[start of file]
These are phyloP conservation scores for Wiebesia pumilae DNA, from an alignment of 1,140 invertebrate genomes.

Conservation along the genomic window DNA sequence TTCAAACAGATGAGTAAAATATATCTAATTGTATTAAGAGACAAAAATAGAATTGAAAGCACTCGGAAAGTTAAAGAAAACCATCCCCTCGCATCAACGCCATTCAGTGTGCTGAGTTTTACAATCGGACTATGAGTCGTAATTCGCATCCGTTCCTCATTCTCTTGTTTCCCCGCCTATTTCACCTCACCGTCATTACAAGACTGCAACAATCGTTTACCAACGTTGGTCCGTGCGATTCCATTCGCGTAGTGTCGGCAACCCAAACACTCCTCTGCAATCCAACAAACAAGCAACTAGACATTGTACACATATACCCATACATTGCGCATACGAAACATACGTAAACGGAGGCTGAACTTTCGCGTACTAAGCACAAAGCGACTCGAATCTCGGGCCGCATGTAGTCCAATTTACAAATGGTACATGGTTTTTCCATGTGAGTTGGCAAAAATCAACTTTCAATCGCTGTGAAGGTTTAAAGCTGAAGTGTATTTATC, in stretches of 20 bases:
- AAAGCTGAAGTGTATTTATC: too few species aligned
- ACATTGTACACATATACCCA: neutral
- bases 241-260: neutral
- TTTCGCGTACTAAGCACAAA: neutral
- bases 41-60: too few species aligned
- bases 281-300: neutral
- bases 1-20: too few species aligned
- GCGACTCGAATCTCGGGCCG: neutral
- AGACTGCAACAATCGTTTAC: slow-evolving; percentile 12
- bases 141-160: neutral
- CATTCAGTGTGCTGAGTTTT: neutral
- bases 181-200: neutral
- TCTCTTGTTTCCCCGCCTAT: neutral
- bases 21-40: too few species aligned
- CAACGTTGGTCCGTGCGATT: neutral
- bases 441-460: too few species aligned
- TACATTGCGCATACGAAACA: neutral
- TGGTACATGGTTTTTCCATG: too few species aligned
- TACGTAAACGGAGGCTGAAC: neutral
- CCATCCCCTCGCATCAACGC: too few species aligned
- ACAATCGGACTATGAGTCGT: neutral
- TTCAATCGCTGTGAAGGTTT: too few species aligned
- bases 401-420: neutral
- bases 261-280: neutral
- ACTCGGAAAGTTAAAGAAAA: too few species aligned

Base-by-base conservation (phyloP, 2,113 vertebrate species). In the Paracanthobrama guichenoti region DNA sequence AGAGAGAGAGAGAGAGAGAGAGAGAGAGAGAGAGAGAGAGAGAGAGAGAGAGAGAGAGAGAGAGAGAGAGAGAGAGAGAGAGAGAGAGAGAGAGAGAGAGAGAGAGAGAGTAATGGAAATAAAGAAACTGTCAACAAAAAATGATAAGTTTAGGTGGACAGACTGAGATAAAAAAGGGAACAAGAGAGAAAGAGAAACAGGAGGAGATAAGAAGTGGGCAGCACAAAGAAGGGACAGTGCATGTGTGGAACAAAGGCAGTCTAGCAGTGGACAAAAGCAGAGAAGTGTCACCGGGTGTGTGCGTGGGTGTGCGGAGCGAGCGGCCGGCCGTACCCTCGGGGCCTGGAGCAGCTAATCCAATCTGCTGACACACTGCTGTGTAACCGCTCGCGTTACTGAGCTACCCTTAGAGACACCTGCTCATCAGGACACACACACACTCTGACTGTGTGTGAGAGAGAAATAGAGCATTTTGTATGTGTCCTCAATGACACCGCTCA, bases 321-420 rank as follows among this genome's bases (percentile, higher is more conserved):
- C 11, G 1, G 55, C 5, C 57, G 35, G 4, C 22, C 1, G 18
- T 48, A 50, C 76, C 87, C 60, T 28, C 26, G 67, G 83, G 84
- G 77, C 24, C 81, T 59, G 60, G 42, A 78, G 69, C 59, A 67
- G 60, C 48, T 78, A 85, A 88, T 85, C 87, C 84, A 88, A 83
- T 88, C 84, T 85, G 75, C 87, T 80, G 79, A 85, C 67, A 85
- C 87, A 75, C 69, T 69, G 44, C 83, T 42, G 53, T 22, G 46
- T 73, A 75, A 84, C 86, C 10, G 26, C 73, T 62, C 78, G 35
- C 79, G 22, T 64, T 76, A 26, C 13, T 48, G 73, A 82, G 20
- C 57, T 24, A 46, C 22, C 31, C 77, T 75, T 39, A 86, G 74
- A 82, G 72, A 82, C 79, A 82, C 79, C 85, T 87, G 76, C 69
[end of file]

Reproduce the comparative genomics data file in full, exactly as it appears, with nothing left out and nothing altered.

These are phyloP conservation scores for Wiebesia pumilae DNA, from an alignment of 1,140 invertebrate genomes.

Conservation along the genomic window DNA sequence TTCAAACAGATGAGTAAAATATATCTAATTGTATTAAGAGACAAAAATAGAATTGAAAGCACTCGGAAAGTTAAAGAAAACCATCCCCTCGCATCAACGCCATTCAGTGTGCTGAGTTTTACAATCGGACTATGAGTCGTAATTCGCATCCGTTCCTCATTCTCTTGTTTCCCCGCCTATTTCACCTCACCGTCATTACAAGACTGCAACAATCGTTTACCAACGTTGGTCCGTGCGATTCCATTCGCGTAGTGTCGGCAACCCAAACACTCCTCTGCAATCCAACAAACAAGCAACTAGACATTGTACACATATACCCATACATTGCGCATACGAAACATACGTAAACGGAGGCTGAACTTTCGCGTACTAAGCACAAAGCGACTCGAATCTCGGGCCGCATGTAGTCCAATTTACAAATGGTACATGGTTTTTCCATGTGAGTTGGCAAAAATCAACTTTCAATCGCTGTGAAGGTTTAAAGCTGAAGTGTATTTATC, in stretches of 20 bases:
- AAAGCTGAAGTGTATTTATC: too few species aligned
- ACATTGTACACATATACCCA: neutral
- bases 241-260: neutral
- TTTCGCGTACTAAGCACAAA: neutral
- bases 41-60: too few species aligned
- bases 281-300: neutral
- bases 1-20: too few species aligned
- GCGACTCGAATCTCGGGCCG: neutral
- AGACTGCAACAATCGTTTAC: slow-evolving; percentile 12
- bases 141-160: neutral
- CATTCAGTGTGCTGAGTTTT: neutral
- bases 181-200: neutral
- TCTCTTGTTTCCCCGCCTAT: neutral
- bases 21-40: too few species aligned
- CAACGTTGGTCCGTGCGATT: neutral
- bases 441-460: too few species aligned
- TACATTGCGCATACGAAACA: neutral
- TGGTACATGGTTTTTCCATG: too few species aligned
- TACGTAAACGGAGGCTGAAC: neutral
- CCATCCCCTCGCATCAACGC: too few species aligned
- ACAATCGGACTATGAGTCGT: neutral
- TTCAATCGCTGTGAAGGTTT: too few species aligned
- bases 401-420: neutral
- bases 261-280: neutral
- ACTCGGAAAGTTAAAGAAAA: too few species aligned

Base-by-base conservation (phyloP, 2,113 vertebrate species). In the Paracanthobrama guichenoti region DNA sequence AGAGAGAGAGAGAGAGAGAGAGAGAGAGAGAGAGAGAGAGAGAGAGAGAGAGAGAGAGAGAGAGAGAGAGAGAGAGAGAGAGAGAGAGAGAGAGAGAGAGAGAGAGAGAGTAATGGAAATAAAGAAACTGTCAACAAAAAATGATAAGTTTAGGTGGACAGACTGAGATAAAAAAGGGAACAAGAGAGAAAGAGAAACAGGAGGAGATAAGAAGTGGGCAGCACAAAGAAGGGACAGTGCATGTGTGGAACAAAGGCAGTCTAGCAGTGGACAAAAGCAGAGAAGTGTCACCGGGTGTGTGCGTGGGTGTGCGGAGCGAGCGGCCGGCCGTACCCTCGGGGCCTGGAGCAGCTAATCCAATCTGCTGACACACTGCTGTGTAACCGCTCGCGTTACTGAGCTACCCTTAGAGACACCTGCTCATCAGGACACACACACACTCTGACTGTGTGTGAGAGAGAAATAGAGCATTTTGTATGTGTCCTCAATGACACCGCTCA, bases 321-420 rank as follows among this genome's bases (percentile, higher is more conserved):
- C 11, G 1, G 55, C 5, C 57, G 35, G 4, C 22, C 1, G 18
- T 48, A 50, C 76, C 87, C 60, T 28, C 26, G 67, G 83, G 84
- G 77, C 24, C 81, T 59, G 60, G 42, A 78, G 69, C 59, A 67
- G 60, C 48, T 78, A 85, A 88, T 85, C 87, C 84, A 88, A 83
- T 88, C 84, T 85, G 75, C 87, T 80, G 79, A 85, C 67, A 85
- C 87, A 75, C 69, T 69, G 44, C 83, T 42, G 53, T 22, G 46
- T 73, A 75, A 84, C 86, C 10, G 26, C 73, T 62, C 78, G 35
- C 79, G 22, T 64, T 76, A 26, C 13, T 48, G 73, A 82, G 20
- C 57, T 24, A 46, C 22, C 31, C 77, T 75, T 39, A 86, G 74
- A 82, G 72, A 82, C 79, A 82, C 79, C 85, T 87, G 76, C 69